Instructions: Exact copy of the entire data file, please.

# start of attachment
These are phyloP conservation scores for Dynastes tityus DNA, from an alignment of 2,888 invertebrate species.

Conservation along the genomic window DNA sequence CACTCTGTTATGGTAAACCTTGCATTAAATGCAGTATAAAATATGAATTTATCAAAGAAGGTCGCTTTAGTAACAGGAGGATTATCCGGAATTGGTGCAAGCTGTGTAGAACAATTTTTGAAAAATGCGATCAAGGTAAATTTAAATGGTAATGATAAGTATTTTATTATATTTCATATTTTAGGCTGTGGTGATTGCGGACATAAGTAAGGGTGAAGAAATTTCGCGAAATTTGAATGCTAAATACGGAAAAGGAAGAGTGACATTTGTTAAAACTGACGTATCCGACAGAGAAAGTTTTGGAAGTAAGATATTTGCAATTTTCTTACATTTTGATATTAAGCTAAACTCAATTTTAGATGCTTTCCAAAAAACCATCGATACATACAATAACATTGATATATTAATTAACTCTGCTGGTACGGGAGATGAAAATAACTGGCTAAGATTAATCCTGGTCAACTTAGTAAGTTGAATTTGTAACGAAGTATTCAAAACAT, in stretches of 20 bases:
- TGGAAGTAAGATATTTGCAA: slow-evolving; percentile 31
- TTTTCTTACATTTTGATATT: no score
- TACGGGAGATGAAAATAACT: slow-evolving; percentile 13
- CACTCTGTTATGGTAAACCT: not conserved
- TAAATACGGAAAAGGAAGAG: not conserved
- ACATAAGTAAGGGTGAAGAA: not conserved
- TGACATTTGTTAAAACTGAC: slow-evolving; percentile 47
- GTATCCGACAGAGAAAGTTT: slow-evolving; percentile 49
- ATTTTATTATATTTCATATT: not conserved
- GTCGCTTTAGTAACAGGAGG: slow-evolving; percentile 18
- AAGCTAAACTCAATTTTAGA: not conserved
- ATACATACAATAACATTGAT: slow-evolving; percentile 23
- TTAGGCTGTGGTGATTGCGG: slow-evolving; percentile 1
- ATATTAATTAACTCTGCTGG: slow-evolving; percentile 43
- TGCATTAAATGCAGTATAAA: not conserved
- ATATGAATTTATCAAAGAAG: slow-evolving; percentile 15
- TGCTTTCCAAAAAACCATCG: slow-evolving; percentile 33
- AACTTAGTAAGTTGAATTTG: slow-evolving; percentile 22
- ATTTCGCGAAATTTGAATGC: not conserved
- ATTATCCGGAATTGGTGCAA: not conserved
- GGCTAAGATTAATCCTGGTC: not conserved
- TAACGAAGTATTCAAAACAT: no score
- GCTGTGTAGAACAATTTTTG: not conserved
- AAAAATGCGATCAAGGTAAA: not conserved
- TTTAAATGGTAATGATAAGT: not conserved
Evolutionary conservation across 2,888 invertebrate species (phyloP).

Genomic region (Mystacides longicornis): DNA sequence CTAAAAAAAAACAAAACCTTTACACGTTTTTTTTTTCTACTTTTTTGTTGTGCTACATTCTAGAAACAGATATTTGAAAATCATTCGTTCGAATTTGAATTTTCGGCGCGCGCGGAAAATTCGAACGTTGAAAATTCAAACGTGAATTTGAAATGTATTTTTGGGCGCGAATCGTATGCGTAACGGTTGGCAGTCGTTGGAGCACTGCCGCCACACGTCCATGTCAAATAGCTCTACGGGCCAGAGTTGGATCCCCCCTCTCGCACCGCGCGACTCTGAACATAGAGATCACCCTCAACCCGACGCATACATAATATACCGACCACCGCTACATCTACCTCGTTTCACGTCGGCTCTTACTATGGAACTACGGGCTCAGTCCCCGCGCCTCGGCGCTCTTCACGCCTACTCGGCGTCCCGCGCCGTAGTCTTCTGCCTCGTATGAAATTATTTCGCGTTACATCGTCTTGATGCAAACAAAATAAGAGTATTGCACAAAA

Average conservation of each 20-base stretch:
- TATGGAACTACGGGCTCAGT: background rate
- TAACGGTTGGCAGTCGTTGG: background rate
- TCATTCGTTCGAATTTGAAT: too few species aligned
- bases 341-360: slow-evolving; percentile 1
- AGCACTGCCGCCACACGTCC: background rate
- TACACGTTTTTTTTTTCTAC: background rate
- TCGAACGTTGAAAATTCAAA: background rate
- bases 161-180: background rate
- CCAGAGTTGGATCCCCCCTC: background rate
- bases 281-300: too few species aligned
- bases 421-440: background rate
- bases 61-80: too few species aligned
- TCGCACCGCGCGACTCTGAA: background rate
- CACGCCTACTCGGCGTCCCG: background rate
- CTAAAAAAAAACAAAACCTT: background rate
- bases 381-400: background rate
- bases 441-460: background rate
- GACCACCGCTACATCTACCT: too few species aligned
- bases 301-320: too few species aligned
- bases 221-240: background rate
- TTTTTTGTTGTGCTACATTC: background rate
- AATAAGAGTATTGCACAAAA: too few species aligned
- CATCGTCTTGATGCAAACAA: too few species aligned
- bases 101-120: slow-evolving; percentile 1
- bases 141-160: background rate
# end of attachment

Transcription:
These are phyloP conservation scores for Dynastes tityus DNA, from an alignment of 2,888 invertebrate species.

Conservation along the genomic window DNA sequence CACTCTGTTATGGTAAACCTTGCATTAAATGCAGTATAAAATATGAATTTATCAAAGAAGGTCGCTTTAGTAACAGGAGGATTATCCGGAATTGGTGCAAGCTGTGTAGAACAATTTTTGAAAAATGCGATCAAGGTAAATTTAAATGGTAATGATAAGTATTTTATTATATTTCATATTTTAGGCTGTGGTGATTGCGGACATAAGTAAGGGTGAAGAAATTTCGCGAAATTTGAATGCTAAATACGGAAAAGGAAGAGTGACATTTGTTAAAACTGACGTATCCGACAGAGAAAGTTTTGGAAGTAAGATATTTGCAATTTTCTTACATTTTGATATTAAGCTAAACTCAATTTTAGATGCTTTCCAAAAAACCATCGATACATACAATAACATTGATATATTAATTAACTCTGCTGGTACGGGAGATGAAAATAACTGGCTAAGATTAATCCTGGTCAACTTAGTAAGTTGAATTTGTAACGAAGTATTCAAAACAT, in stretches of 20 bases:
- TGGAAGTAAGATATTTGCAA: slow-evolving; percentile 31
- TTTTCTTACATTTTGATATT: no score
- TACGGGAGATGAAAATAACT: slow-evolving; percentile 13
- CACTCTGTTATGGTAAACCT: not conserved
- TAAATACGGAAAAGGAAGAG: not conserved
- ACATAAGTAAGGGTGAAGAA: not conserved
- TGACATTTGTTAAAACTGAC: slow-evolving; percentile 47
- GTATCCGACAGAGAAAGTTT: slow-evolving; percentile 49
- ATTTTATTATATTTCATATT: not conserved
- GTCGCTTTAGTAACAGGAGG: slow-evolving; percentile 18
- AAGCTAAACTCAATTTTAGA: not conserved
- ATACATACAATAACATTGAT: slow-evolving; percentile 23
- TTAGGCTGTGGTGATTGCGG: slow-evolving; percentile 1
- ATATTAATTAACTCTGCTGG: slow-evolving; percentile 43
- TGCATTAAATGCAGTATAAA: not conserved
- ATATGAATTTATCAAAGAAG: slow-evolving; percentile 15
- TGCTTTCCAAAAAACCATCG: slow-evolving; percentile 33
- AACTTAGTAAGTTGAATTTG: slow-evolving; percentile 22
- ATTTCGCGAAATTTGAATGC: not conserved
- ATTATCCGGAATTGGTGCAA: not conserved
- GGCTAAGATTAATCCTGGTC: not conserved
- TAACGAAGTATTCAAAACAT: no score
- GCTGTGTAGAACAATTTTTG: not conserved
- AAAAATGCGATCAAGGTAAA: not conserved
- TTTAAATGGTAATGATAAGT: not conserved
Evolutionary conservation across 2,888 invertebrate species (phyloP).

Genomic region (Mystacides longicornis): DNA sequence CTAAAAAAAAACAAAACCTTTACACGTTTTTTTTTTCTACTTTTTTGTTGTGCTACATTCTAGAAACAGATATTTGAAAATCATTCGTTCGAATTTGAATTTTCGGCGCGCGCGGAAAATTCGAACGTTGAAAATTCAAACGTGAATTTGAAATGTATTTTTGGGCGCGAATCGTATGCGTAACGGTTGGCAGTCGTTGGAGCACTGCCGCCACACGTCCATGTCAAATAGCTCTACGGGCCAGAGTTGGATCCCCCCTCTCGCACCGCGCGACTCTGAACATAGAGATCACCCTCAACCCGACGCATACATAATATACCGACCACCGCTACATCTACCTCGTTTCACGTCGGCTCTTACTATGGAACTACGGGCTCAGTCCCCGCGCCTCGGCGCTCTTCACGCCTACTCGGCGTCCCGCGCCGTAGTCTTCTGCCTCGTATGAAATTATTTCGCGTTACATCGTCTTGATGCAAACAAAATAAGAGTATTGCACAAAA

Average conservation of each 20-base stretch:
- TATGGAACTACGGGCTCAGT: background rate
- TAACGGTTGGCAGTCGTTGG: background rate
- TCATTCGTTCGAATTTGAAT: too few species aligned
- bases 341-360: slow-evolving; percentile 1
- AGCACTGCCGCCACACGTCC: background rate
- TACACGTTTTTTTTTTCTAC: background rate
- TCGAACGTTGAAAATTCAAA: background rate
- bases 161-180: background rate
- CCAGAGTTGGATCCCCCCTC: background rate
- bases 281-300: too few species aligned
- bases 421-440: background rate
- bases 61-80: too few species aligned
- TCGCACCGCGCGACTCTGAA: background rate
- CACGCCTACTCGGCGTCCCG: background rate
- CTAAAAAAAAACAAAACCTT: background rate
- bases 381-400: background rate
- bases 441-460: background rate
- GACCACCGCTACATCTACCT: too few species aligned
- bases 301-320: too few species aligned
- bases 221-240: background rate
- TTTTTTGTTGTGCTACATTC: background rate
- AATAAGAGTATTGCACAAAA: too few species aligned
- CATCGTCTTGATGCAAACAA: too few species aligned
- bases 101-120: slow-evolving; percentile 1
- bases 141-160: background rate